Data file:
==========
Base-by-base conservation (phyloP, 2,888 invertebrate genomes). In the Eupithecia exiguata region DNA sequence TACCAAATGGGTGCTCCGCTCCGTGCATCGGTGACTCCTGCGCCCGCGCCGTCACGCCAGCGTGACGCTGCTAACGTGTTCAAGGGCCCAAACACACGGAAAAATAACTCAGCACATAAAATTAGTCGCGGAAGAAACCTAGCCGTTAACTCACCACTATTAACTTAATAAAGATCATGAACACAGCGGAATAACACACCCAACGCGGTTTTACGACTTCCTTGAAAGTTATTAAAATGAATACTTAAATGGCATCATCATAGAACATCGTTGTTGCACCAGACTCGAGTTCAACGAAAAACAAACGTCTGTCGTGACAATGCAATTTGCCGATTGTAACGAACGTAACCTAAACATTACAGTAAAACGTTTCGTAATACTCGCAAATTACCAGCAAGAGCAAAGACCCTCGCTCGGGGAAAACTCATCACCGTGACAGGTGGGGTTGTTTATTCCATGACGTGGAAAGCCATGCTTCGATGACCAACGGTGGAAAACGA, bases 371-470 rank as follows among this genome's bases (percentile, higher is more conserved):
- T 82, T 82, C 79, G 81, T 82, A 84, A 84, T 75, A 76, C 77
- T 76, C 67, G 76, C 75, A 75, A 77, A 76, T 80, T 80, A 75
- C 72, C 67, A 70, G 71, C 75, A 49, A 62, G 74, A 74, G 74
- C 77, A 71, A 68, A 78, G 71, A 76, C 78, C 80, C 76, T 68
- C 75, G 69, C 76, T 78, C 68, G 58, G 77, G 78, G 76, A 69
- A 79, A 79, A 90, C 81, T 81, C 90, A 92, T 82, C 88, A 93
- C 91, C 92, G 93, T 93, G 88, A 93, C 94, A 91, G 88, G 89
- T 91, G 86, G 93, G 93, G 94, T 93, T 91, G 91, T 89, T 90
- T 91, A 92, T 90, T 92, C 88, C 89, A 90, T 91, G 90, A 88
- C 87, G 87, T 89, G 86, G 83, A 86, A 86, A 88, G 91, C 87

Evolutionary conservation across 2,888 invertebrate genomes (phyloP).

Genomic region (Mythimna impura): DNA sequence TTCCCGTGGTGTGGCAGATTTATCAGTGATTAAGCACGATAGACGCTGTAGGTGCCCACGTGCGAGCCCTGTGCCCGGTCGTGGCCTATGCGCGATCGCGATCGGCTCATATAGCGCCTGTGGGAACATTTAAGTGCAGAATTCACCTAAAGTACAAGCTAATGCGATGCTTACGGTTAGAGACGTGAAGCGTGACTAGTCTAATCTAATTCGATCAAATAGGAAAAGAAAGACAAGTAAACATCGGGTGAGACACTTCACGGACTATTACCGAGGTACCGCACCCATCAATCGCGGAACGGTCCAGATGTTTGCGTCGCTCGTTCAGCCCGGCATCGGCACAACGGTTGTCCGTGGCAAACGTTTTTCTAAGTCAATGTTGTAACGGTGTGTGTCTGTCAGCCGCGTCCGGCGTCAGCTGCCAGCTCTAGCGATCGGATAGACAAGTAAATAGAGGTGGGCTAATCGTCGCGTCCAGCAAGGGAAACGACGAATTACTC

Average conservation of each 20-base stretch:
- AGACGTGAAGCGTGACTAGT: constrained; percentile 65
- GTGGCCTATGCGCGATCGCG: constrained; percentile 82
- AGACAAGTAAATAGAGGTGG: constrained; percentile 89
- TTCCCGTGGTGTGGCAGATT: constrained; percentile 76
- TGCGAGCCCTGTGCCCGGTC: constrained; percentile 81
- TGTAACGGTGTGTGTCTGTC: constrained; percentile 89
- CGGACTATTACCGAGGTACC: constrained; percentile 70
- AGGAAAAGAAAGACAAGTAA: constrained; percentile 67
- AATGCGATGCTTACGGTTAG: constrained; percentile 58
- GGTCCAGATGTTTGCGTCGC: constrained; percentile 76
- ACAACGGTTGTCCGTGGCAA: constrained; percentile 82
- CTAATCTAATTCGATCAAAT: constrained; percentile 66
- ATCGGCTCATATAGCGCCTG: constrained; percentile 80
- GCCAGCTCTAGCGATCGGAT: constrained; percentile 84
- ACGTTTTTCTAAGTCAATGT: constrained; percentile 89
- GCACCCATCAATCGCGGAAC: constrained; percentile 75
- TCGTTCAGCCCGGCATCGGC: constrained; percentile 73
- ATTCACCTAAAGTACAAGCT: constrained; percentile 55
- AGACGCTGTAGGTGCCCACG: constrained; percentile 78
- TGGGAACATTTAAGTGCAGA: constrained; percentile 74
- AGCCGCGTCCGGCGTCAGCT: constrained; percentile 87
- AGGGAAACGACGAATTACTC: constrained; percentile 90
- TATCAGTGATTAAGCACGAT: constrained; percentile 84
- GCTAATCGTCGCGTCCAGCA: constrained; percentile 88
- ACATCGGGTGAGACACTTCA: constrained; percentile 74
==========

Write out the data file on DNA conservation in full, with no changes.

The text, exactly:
Base-by-base conservation (phyloP, 2,888 invertebrate genomes). In the Eupithecia exiguata region DNA sequence TACCAAATGGGTGCTCCGCTCCGTGCATCGGTGACTCCTGCGCCCGCGCCGTCACGCCAGCGTGACGCTGCTAACGTGTTCAAGGGCCCAAACACACGGAAAAATAACTCAGCACATAAAATTAGTCGCGGAAGAAACCTAGCCGTTAACTCACCACTATTAACTTAATAAAGATCATGAACACAGCGGAATAACACACCCAACGCGGTTTTACGACTTCCTTGAAAGTTATTAAAATGAATACTTAAATGGCATCATCATAGAACATCGTTGTTGCACCAGACTCGAGTTCAACGAAAAACAAACGTCTGTCGTGACAATGCAATTTGCCGATTGTAACGAACGTAACCTAAACATTACAGTAAAACGTTTCGTAATACTCGCAAATTACCAGCAAGAGCAAAGACCCTCGCTCGGGGAAAACTCATCACCGTGACAGGTGGGGTTGTTTATTCCATGACGTGGAAAGCCATGCTTCGATGACCAACGGTGGAAAACGA, bases 371-470 rank as follows among this genome's bases (percentile, higher is more conserved):
- T 82, T 82, C 79, G 81, T 82, A 84, A 84, T 75, A 76, C 77
- T 76, C 67, G 76, C 75, A 75, A 77, A 76, T 80, T 80, A 75
- C 72, C 67, A 70, G 71, C 75, A 49, A 62, G 74, A 74, G 74
- C 77, A 71, A 68, A 78, G 71, A 76, C 78, C 80, C 76, T 68
- C 75, G 69, C 76, T 78, C 68, G 58, G 77, G 78, G 76, A 69
- A 79, A 79, A 90, C 81, T 81, C 90, A 92, T 82, C 88, A 93
- C 91, C 92, G 93, T 93, G 88, A 93, C 94, A 91, G 88, G 89
- T 91, G 86, G 93, G 93, G 94, T 93, T 91, G 91, T 89, T 90
- T 91, A 92, T 90, T 92, C 88, C 89, A 90, T 91, G 90, A 88
- C 87, G 87, T 89, G 86, G 83, A 86, A 86, A 88, G 91, C 87

Evolutionary conservation across 2,888 invertebrate genomes (phyloP).

Genomic region (Mythimna impura): DNA sequence TTCCCGTGGTGTGGCAGATTTATCAGTGATTAAGCACGATAGACGCTGTAGGTGCCCACGTGCGAGCCCTGTGCCCGGTCGTGGCCTATGCGCGATCGCGATCGGCTCATATAGCGCCTGTGGGAACATTTAAGTGCAGAATTCACCTAAAGTACAAGCTAATGCGATGCTTACGGTTAGAGACGTGAAGCGTGACTAGTCTAATCTAATTCGATCAAATAGGAAAAGAAAGACAAGTAAACATCGGGTGAGACACTTCACGGACTATTACCGAGGTACCGCACCCATCAATCGCGGAACGGTCCAGATGTTTGCGTCGCTCGTTCAGCCCGGCATCGGCACAACGGTTGTCCGTGGCAAACGTTTTTCTAAGTCAATGTTGTAACGGTGTGTGTCTGTCAGCCGCGTCCGGCGTCAGCTGCCAGCTCTAGCGATCGGATAGACAAGTAAATAGAGGTGGGCTAATCGTCGCGTCCAGCAAGGGAAACGACGAATTACTC

Average conservation of each 20-base stretch:
- AGACGTGAAGCGTGACTAGT: constrained; percentile 65
- GTGGCCTATGCGCGATCGCG: constrained; percentile 82
- AGACAAGTAAATAGAGGTGG: constrained; percentile 89
- TTCCCGTGGTGTGGCAGATT: constrained; percentile 76
- TGCGAGCCCTGTGCCCGGTC: constrained; percentile 81
- TGTAACGGTGTGTGTCTGTC: constrained; percentile 89
- CGGACTATTACCGAGGTACC: constrained; percentile 70
- AGGAAAAGAAAGACAAGTAA: constrained; percentile 67
- AATGCGATGCTTACGGTTAG: constrained; percentile 58
- GGTCCAGATGTTTGCGTCGC: constrained; percentile 76
- ACAACGGTTGTCCGTGGCAA: constrained; percentile 82
- CTAATCTAATTCGATCAAAT: constrained; percentile 66
- ATCGGCTCATATAGCGCCTG: constrained; percentile 80
- GCCAGCTCTAGCGATCGGAT: constrained; percentile 84
- ACGTTTTTCTAAGTCAATGT: constrained; percentile 89
- GCACCCATCAATCGCGGAAC: constrained; percentile 75
- TCGTTCAGCCCGGCATCGGC: constrained; percentile 73
- ATTCACCTAAAGTACAAGCT: constrained; percentile 55
- AGACGCTGTAGGTGCCCACG: constrained; percentile 78
- TGGGAACATTTAAGTGCAGA: constrained; percentile 74
- AGCCGCGTCCGGCGTCAGCT: constrained; percentile 87
- AGGGAAACGACGAATTACTC: constrained; percentile 90
- TATCAGTGATTAAGCACGAT: constrained; percentile 84
- GCTAATCGTCGCGTCCAGCA: constrained; percentile 88
- ACATCGGGTGAGACACTTCA: constrained; percentile 74